So how did the numbers come out just right? Not by accident.

Congressional Democrats have spent more than a year working with the nonpartisan budget office on the health care legislation, and as they fine-tuned many of the bill’s various provisions in recent weeks, they consulted repeatedly with its number-crunchers and the bipartisan staff of the Joint Committee on Taxation.

In other words, the overall numbers were never going to miss the mark. Whenever the budget office judged that some element or elements of the bill would cause a problem meeting the cost and deficit-reduction targets, Democrats just adjusted the underlying legislation to make sure it would hit their goal."

http://www.nytimes.com/2010/03/19/us/19score.html?partner=rssnyt&emc=rss

Posted by: Mary42 | March 19, 2010 4:57 PM | Report abuse

I'm holding my nose but sort of for it, but I think it is going to be a huge disaster and a disappointment to all sides. The wingnuts will deflate like balloons when the world doesn't collapse on passage, and the "liberals" will be disappointed with what it really costs and who is really running and profiting from it. Wellpoint stock is going up, btw. Firedoglake will have been right but like Cassandra, people on both sides will have spent themselves in figurative lynch mobs and mean spirited personal attacks on a cancer survivor-activist. The DLC wing will have sold the milk cow for beans that don't do anything, again, telegraphing in advance to all and sundry that a rube is on the way with marks for friends, and to wake up the shills and cutpurses.

Posted by: sparkplug1 | March 19, 2010 4:58 PM | Report abuse

The Post and other media outlets have certainly done their part to make sure people have no idea what reform involves.

Posted by: thebuckguy | March 19, 2010 5:02 PM | Report abuse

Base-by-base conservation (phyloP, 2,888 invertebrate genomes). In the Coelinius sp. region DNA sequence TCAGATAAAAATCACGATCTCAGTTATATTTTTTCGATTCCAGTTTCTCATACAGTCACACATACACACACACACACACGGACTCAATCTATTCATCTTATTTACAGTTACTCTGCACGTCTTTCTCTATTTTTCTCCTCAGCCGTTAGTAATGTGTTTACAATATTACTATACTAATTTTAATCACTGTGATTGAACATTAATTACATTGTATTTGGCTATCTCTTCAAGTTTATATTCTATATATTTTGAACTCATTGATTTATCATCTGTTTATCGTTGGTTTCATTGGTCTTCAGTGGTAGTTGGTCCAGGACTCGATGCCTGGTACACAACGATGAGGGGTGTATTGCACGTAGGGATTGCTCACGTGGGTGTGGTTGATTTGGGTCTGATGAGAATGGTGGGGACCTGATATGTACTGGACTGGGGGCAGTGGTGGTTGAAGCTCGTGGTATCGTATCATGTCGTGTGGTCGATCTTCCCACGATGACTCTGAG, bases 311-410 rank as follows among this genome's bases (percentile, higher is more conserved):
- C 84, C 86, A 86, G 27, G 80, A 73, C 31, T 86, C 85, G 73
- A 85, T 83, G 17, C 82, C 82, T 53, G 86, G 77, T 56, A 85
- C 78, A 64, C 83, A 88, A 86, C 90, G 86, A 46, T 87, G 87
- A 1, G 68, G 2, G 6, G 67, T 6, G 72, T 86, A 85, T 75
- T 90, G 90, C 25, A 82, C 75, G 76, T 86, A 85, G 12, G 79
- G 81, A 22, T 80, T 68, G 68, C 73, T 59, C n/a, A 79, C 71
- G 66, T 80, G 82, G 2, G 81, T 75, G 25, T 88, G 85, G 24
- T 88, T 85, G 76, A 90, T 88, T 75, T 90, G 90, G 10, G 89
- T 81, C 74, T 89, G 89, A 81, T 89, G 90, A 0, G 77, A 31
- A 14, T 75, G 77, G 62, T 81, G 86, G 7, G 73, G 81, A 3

(I hear Ezra'a weekend recipe is going to be a basic one: How to Cook the Books -- only takes a year on simmer, and wah-lah! the Feast is On. We'll worry about how to pay for it ... tomorrow. Heck, stick our kids with the bill even.)

Posted by: Mary42 | March 19, 2010 5:08 PM | Report abuse

Will you tone down your elitist attitude and stop calling those who oppose the bill stupid. (actually, you use the more polite phrase of mis-informed, but its the same thing). I am so tired of this BS line. You folks inside the beltway don't hold all the wisdom.

Posted by: NJames1 | March 19, 2010 5:15 PM | Report abuse

vision - I was responding to the following comment:

"The other 85% know that, according to the most expert economists, the numbers presented to the CBO were cooked"

While I appreciate there are differences between the CBO and the Center for Medicaid and Medicare Services estimates, none of that addresses the outlandish claims regarding what "the other 85% know" nor does it have anything to do with what "the most expert economists" think about the numbers.

Posted by: nisleib | March 19, 2010 5:22 PM | Report abuse

Mary42, if a completely baseless conspiracy theory is all you've got, then you should really quiet down. The good score came in because the bill was designed to hit certain fiscal marks, not vice versa.